By Tom Still

MADISON – By now, we all know John Kerry can grow a great crop of hair, Howard Dean possesses a blood-curdling scream, and John Edwards is the campaign trail’s heartthrob. But with a week to go before the Wisconsin primary, what do we know about how the Democratic candidates for president view entrepreneurship and innovation in the 21st century economy?

We know a lot more than the sometimes superficial coverage of the campaign would suggest.

Each of the major survivors in the Democratic race (Kerry, Dean, Edwards and Wesley Clark) have offered ideas about how to stimulate the “knowledge-based” economy, to develop well-paying jobs, and to support current and aspiring entrepreneurs. Here’s a summary by candidate:

John Kerry: The junior senator from Massachusetts is the ranking member on the Senate’s Committee Small Business and Entrepreneurship, which has impressed the National Dialogue on Entrepreneurship. “(Kerry) understands the links between economic prosperity and the success of new and growing businesses,” the independent group said. Kerry’s core program for small business is the Small Business Opportunity Fund, a $175-million endeavor to expand business loan volume, support micro-enterprise and provide gap financing for new businesses. On the tax side, Kerry would allow immediate expensing of small business technology purchases, simplify employment tax regulations, and provide tax credits for purchases of energy-efficient equipment. Kerry has also called for expansion of a manufacturing skills training program, and development of a health-care plan targeted at small businesses.

Howard Dean: The former Vermont governor has proposed creating a Small Business Capital Corp. within the Small Business Administration. This entity would function in much the same way as Fannie Mae or Freddie Mac, issuing securities with government status. Dean predicts the SBCC would create $1 billion in loans in three years and spawn a secondary market for small business loans, similar to the markets for home mortgages. Dean also wants to help small businesses with one of their No. 1 business costs – health insurance – through subsidies and participation in a universal health benefits program. Dean also supports a $100 billion Fund to Restore America, which would stimulate job growth through investments in homeland security and a mix of infrastructure repair and development projects.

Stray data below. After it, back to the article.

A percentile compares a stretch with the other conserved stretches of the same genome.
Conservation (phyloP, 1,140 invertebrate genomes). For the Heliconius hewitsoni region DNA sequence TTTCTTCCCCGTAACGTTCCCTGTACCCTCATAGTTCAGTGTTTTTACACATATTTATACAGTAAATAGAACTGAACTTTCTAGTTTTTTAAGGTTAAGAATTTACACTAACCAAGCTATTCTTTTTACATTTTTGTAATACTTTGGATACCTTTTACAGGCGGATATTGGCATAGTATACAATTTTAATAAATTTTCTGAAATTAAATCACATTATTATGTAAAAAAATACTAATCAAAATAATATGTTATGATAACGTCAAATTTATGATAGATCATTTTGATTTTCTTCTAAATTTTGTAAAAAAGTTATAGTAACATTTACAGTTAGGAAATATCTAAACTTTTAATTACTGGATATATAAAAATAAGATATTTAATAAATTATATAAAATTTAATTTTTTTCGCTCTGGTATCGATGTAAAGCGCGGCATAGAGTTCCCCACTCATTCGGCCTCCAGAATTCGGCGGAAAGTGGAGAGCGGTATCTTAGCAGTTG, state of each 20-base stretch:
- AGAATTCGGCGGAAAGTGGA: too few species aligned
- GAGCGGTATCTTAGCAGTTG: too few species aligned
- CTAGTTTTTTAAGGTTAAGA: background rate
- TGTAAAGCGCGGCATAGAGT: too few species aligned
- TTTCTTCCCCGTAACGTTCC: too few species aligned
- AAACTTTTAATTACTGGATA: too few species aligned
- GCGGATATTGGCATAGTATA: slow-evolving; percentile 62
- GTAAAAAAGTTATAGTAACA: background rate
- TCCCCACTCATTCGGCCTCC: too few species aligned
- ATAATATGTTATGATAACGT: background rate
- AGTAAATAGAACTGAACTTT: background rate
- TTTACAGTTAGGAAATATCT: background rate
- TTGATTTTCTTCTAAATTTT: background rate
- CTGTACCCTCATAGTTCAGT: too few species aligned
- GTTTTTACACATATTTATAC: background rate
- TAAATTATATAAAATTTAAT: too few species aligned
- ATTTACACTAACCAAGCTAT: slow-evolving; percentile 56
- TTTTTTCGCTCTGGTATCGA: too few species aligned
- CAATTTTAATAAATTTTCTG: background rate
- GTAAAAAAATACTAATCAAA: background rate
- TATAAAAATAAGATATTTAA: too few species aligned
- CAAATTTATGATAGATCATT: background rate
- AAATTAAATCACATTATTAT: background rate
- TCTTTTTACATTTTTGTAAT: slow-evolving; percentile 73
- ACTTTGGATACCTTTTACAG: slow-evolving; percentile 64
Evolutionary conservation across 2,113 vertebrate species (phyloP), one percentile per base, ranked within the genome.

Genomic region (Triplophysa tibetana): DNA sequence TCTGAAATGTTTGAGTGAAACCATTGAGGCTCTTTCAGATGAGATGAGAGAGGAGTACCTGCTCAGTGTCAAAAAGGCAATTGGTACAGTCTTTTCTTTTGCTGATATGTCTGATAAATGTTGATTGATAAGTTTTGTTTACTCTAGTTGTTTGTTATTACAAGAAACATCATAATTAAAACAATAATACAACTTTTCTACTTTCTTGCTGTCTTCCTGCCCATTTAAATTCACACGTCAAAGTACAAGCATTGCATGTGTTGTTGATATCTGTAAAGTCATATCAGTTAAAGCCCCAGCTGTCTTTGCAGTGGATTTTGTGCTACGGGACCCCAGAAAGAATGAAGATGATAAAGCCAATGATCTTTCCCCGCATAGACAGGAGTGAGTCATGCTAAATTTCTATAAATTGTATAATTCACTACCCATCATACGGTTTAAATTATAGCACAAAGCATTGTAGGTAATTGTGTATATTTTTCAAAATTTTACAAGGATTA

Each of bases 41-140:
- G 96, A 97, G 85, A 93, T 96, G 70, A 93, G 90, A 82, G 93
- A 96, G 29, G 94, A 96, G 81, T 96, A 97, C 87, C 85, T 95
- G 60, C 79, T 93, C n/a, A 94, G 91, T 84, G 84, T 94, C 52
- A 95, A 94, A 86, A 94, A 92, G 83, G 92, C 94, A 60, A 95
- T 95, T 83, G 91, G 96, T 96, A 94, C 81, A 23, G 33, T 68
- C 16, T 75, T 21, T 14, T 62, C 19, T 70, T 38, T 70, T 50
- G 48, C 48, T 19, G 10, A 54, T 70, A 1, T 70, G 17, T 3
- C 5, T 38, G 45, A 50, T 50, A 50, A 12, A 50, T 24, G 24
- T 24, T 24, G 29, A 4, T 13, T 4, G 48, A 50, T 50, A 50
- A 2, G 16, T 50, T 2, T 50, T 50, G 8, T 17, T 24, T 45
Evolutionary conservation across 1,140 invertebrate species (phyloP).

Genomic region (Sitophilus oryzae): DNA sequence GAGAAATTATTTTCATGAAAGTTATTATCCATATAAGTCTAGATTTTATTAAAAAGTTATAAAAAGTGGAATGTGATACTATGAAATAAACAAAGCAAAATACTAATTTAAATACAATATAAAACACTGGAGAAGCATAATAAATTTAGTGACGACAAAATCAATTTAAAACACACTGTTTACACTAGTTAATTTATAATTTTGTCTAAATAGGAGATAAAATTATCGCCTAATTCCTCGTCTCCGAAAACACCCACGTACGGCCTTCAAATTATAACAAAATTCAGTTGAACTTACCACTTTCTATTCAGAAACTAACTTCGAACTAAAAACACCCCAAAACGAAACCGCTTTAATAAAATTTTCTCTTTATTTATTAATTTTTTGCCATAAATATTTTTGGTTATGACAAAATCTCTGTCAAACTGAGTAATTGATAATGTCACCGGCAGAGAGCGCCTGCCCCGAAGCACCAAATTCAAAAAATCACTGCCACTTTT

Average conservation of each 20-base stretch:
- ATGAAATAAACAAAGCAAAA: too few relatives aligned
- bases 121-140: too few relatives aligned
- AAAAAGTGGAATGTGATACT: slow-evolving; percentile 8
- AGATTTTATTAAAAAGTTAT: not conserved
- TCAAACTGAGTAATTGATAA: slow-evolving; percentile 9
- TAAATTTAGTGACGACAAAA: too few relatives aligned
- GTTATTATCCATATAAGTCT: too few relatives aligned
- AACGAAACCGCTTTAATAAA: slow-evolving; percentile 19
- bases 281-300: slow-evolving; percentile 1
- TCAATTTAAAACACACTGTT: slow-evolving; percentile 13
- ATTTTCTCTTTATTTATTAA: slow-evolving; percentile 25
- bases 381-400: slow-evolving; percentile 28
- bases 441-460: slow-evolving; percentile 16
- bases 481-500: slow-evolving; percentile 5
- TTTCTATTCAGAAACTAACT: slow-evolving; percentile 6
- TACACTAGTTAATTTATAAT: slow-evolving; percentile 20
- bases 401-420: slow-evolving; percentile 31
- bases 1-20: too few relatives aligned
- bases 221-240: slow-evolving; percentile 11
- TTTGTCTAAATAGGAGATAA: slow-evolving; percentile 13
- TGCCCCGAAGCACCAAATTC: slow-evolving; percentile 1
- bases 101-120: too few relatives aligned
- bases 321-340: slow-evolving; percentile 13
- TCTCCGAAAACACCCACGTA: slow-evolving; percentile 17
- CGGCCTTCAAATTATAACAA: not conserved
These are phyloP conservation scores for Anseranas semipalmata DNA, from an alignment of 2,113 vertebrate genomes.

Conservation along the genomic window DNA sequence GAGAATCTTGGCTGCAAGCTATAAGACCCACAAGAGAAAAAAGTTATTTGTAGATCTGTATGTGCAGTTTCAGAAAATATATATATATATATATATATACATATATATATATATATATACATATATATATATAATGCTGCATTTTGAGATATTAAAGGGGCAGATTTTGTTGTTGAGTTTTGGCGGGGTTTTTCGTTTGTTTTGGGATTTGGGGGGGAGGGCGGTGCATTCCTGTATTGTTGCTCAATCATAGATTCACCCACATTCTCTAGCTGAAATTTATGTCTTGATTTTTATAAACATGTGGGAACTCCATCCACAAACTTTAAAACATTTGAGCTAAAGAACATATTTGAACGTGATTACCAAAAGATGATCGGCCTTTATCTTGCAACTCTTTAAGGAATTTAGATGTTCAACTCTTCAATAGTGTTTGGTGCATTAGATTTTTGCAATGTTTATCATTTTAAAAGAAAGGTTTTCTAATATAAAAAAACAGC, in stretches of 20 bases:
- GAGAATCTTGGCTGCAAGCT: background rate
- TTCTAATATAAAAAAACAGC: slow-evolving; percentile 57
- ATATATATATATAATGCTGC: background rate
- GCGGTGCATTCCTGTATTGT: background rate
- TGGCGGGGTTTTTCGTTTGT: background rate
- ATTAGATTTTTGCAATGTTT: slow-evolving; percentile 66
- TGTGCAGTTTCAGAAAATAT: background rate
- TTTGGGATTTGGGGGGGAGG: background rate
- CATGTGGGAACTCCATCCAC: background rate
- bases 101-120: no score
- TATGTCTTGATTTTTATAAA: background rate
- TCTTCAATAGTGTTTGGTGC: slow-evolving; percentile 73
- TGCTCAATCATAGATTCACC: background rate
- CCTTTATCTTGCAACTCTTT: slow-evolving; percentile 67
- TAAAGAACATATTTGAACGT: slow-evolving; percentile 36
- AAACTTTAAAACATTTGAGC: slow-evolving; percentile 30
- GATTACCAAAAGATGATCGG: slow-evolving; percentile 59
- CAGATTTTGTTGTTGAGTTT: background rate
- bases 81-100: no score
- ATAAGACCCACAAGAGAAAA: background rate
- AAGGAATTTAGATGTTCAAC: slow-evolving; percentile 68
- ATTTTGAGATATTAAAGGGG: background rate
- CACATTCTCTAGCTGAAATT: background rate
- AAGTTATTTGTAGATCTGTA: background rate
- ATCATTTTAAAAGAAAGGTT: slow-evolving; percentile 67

John Edwards: Like Kerry, Sen. Edwards hails from a state (North Carolina) that has seen more than its share of high-tech development – and lost more than its share of manufacturing jobs. He has stressed the need for fiscal discipline in Washington, where deficits are once again on the rise, and eliminating tax breaks that he describes as “corporate welfare.” His ideas for job creation include a 10 percent tax cut for firms that keep jobs and facilities in the United States, and fostering Economic Revitalization Zones in communities hit by foreign competition. These zones would be eligible for tax breaks and other government help. Edwards has also proposed a Rural Economic Advancement Challenge Fund, called REACH, to stimulate rural development by bringing more venture capital and management expertise to rural America.

Wesley Clark: The former NATO commander isn’t confined to talking about foreign policy and national security. He would eliminate tax breaks for companies that move jobs overseas and has proposed a $10,000 job creation tax credit for firms that add jobs at home. Like Kerry, he would expand the Manufacturing Extension Program for skills training, and allow small and medium-sized businesses to expense up to $150,000 in new investments. He has stressed federal deficit control and repeal of the Bush Administration tax cuts. Clark would also expand the Earned Income Tax Credit program.

Gone, but not forgotten: Former House Minority Leader Richard Gephardt favored expanding SBA programs, such as micro-loans and small business development centers. Connecticut Sen. Joe Lieberman proposed tax credits for technology-related investments and the creation of NextTech, a research-and-development consortium focused on advanced manufacturing technologies.

Wisconsin voters on Feb. 17 and in the November general election should look beyond what the presidential candidates say they would do to save existing jobs. What those candidates would do to spur the growth of new jobs in the nation’s entrepreneurial economy is more important in the long haul.

Still is president of the Wisconsin Technology Council. He is the former associate editor of the Wisconsin State Journal in Madison.